Gravity: The dilemma of the “slow runner.”

Some of us just want to run slowly. We don’t really want to get fast—we just don’t care.

That’s okay. We’re all entitled to our own ways of running. But while we do that, we should recognize that there are some ways of running that observe the realities of the world (and some that don’t). Someone I met once said:

All models are wrong, and some are useful.

That goes for any and all of our ideas, including our body’s idea of what is the best way to run. No idea will ever be able to exactly model the world. But some are more useful than others—and the useful ones are useful because they account for such realities with a certain success.

We must stand in observation of the reality that, when we run, the most important force we will interact with is The Force of Gravity. The quality of our interactions with gravity will determine whether we become injured or not (among other things, like speed).

In systems thinking terms, we move and live within a particular physical system. Inside of that system, there are certain constant and variable forces which the body must be capable of interacting with. If it isn’t (yet) capable of interacting with those forces, and we push it to do so, we will compromise its integrity.

In that system, if we push off the ground, we will accelerate back to it at a rate of 9.78m/s² (32ft/s²). Which means two very important things: first, that the longer we are suspended in the air, the more we will accelerate. Second, in order to maintain bodily integrity, our muscles (but also our bones and connective tissue) must be strong enough to resist the stresses incurred by interacting with that magic number.

What this amounts to in athletic terms is that body must have (1) very strong muscles, capable of responding explosively in sustained activity, and (2), the ability to maintain the center of mass (the torso) relatively stable throughout the run. In other words, it must have the ability to make the torso rise and fall as little as possible. 

How does the body achieve this mechanically?

By moving the legs faster, i.e. increasing the stride rate (to somewhere around 180 steps per minute). If we can make our feet strike the ground 20 milliseconds (.02 seconds) faster than before, that would be .02 seconds less that we’d be accelerating towards the ground. Stronger and more powerful muscles (to move our legs faster) mean that we’re accelerating less towards the ground. But here’s the kicker:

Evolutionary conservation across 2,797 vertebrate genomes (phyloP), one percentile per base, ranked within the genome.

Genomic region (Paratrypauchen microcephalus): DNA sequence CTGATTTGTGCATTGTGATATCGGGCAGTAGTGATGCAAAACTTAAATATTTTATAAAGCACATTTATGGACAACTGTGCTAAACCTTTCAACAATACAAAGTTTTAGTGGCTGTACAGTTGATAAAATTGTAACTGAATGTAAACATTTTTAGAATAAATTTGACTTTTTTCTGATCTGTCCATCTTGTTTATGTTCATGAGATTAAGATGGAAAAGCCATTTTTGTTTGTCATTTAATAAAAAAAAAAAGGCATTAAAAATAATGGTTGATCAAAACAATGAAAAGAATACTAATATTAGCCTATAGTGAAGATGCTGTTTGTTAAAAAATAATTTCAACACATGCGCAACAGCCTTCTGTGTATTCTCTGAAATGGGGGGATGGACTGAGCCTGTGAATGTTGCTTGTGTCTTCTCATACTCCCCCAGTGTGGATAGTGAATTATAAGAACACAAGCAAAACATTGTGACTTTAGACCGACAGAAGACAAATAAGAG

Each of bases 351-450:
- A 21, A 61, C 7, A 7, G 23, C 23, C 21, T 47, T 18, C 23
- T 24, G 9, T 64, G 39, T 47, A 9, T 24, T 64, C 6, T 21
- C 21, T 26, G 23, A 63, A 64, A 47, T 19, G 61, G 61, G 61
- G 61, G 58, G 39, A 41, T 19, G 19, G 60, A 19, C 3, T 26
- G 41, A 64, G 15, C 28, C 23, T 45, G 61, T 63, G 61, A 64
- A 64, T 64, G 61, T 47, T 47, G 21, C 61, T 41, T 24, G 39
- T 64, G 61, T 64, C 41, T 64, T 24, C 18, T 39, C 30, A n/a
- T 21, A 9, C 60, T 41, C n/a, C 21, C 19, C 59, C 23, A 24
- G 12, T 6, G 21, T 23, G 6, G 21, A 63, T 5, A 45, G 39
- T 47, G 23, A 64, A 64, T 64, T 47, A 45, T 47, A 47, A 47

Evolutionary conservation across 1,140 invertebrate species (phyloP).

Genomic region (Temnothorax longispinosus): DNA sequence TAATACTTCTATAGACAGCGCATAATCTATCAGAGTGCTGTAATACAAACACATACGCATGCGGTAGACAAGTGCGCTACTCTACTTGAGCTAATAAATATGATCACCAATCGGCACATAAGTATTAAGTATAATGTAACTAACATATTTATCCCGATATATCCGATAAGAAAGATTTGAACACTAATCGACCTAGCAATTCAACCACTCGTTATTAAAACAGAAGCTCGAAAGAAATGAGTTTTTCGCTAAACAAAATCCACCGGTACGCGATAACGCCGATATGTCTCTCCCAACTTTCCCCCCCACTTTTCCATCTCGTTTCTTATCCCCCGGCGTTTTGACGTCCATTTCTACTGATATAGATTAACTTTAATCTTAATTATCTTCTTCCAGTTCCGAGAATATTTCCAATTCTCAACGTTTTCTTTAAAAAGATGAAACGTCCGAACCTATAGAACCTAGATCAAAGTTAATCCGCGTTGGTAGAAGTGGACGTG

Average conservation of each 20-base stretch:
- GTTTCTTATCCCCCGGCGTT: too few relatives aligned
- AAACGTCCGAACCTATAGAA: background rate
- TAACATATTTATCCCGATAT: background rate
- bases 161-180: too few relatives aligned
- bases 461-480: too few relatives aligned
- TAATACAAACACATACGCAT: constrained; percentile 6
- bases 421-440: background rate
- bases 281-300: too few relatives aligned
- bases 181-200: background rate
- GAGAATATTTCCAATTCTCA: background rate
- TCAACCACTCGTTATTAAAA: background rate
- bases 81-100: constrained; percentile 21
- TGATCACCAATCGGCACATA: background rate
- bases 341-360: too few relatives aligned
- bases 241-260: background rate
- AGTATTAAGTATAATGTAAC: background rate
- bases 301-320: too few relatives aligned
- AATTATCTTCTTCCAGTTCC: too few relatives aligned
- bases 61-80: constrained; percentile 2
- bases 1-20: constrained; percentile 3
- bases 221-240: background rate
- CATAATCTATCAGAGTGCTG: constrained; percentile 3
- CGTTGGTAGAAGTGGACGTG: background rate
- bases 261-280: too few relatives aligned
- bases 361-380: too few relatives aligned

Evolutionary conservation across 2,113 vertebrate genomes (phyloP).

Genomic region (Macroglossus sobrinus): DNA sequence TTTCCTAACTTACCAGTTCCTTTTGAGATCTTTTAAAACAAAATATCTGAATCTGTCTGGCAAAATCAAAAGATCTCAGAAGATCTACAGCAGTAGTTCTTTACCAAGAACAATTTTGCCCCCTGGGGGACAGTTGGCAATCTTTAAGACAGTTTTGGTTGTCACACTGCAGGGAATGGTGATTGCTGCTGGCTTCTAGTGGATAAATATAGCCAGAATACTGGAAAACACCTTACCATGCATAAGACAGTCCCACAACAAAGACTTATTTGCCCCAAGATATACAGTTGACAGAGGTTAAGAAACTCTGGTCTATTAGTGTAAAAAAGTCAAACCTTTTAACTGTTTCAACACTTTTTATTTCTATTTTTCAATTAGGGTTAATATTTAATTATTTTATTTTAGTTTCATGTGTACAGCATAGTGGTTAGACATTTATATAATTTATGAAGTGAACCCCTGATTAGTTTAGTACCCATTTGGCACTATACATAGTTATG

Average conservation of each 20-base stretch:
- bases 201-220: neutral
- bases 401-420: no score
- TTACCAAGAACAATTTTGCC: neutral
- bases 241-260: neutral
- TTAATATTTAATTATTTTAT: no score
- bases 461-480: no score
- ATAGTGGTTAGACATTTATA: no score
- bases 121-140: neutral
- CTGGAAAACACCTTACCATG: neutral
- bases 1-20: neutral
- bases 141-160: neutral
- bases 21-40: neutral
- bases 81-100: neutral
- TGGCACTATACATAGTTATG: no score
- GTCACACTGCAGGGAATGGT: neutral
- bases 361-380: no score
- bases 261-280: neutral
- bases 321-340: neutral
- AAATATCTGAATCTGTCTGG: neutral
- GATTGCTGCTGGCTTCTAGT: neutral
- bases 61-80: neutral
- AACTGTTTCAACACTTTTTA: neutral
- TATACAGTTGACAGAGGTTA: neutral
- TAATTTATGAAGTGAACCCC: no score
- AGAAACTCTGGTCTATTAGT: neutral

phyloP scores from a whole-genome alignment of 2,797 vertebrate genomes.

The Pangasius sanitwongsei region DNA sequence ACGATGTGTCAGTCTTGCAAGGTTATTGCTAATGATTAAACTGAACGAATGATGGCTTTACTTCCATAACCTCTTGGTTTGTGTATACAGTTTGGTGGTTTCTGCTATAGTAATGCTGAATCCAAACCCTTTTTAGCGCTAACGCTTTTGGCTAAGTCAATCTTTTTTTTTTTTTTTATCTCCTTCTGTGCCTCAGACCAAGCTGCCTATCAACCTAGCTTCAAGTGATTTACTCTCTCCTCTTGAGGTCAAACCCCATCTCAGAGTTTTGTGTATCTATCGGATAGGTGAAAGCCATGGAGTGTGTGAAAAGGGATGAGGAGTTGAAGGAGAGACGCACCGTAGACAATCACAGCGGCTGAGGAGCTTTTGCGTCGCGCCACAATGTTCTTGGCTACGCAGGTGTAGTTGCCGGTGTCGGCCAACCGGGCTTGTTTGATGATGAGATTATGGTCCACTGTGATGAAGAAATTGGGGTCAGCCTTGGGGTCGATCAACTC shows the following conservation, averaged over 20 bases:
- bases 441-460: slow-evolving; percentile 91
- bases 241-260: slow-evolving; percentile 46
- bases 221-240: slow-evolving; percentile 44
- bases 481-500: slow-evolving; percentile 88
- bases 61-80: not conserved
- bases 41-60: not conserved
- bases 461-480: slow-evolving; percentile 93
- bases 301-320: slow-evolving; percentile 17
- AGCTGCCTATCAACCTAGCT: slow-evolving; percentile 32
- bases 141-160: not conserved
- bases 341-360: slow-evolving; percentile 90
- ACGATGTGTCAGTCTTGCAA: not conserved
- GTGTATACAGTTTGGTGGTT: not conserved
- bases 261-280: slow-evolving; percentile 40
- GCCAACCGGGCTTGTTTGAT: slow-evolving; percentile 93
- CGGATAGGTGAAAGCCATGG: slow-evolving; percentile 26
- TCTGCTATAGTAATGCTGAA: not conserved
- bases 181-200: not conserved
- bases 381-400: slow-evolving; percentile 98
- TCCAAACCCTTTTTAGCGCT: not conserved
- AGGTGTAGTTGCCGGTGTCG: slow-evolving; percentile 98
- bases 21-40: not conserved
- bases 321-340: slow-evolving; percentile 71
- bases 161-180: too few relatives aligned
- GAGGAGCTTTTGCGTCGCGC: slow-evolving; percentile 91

It also means that they are more capable of withstanding the stress placed on them by gravity.

But wait: there’s more!

As Owen Anderson writes in Running Science, if we could make a 20 millisecond (ms) improvement between footfalls, that would constitute a time improvement of 756 seconds across the duration of a marathon—in other words, an improvement of 12 minutes and 36 seconds! As Anderson himself writes:

[That is] an almost infinitesimal change and therefore one that most runners can easily make.

In the interest of beating this point into the ground (pun intended), that’s 12 minutes and 36 seconds we’re not accelerating towards the ground. And remember the thing about acceleration: the first 20 milliseconds and the last 20 are not created equal.

If we’re running at 150 steps per minute, we might be in the air for 60% of the gait cycle. Doing the calculations for you, we’re accelerating towards the ground for 116 ms.

At the end of the first 20 ms of acceleration, we’d be going at a speed of .09 m/s second (.29 f/s).

At the end of the 116 ms of acceleration, we’d be going at .056 m/s, or 1.64 f/s.

But if we make a 20 ms improvement from 116 (in other words, 96), our maximum falling speed would be of 0.47 m/s, or 1.54 f/s.

Let’s reiterate: A 20 ms improvement from 116 ms means that the runner is going a tenth of a foot per second slower upon hitting the ground, and it’s only that way because of muscles that are stronger.

If take the time and energy to make our bodies more capable of interacting with gravity, we will inevitably end up being the faster version of ourselves.

Let’s internalize this, because it really does constitute the minimum passing grade of the “entry exam” for a runner:

Being strong enough to interact with gravity is the minimum power requirement for a human runner.

Although elite runners have muscles that are much more powerful than necessary to deal with the requisite 9.8 m/s², that number is where the laws of physics and the Earth’s mass have set the bar for human runners. That is our system. Those are its requirements. Let’s stand in observation of that fact.

There are two good ways that I know of, that can get us to meet those requirements. The first is by jumping rope as I’ve described, and the second one is an exercise in this video by Dr. Mark Cucuzella (at 6:09).

(By all means, look at the entire video—it’s very engaging and informative).

Now, go talk to gravity until you’ve gotten to know it like an old friend.

UPDATE: You can find a couple of good discussions on stride rate and running speed here and here.

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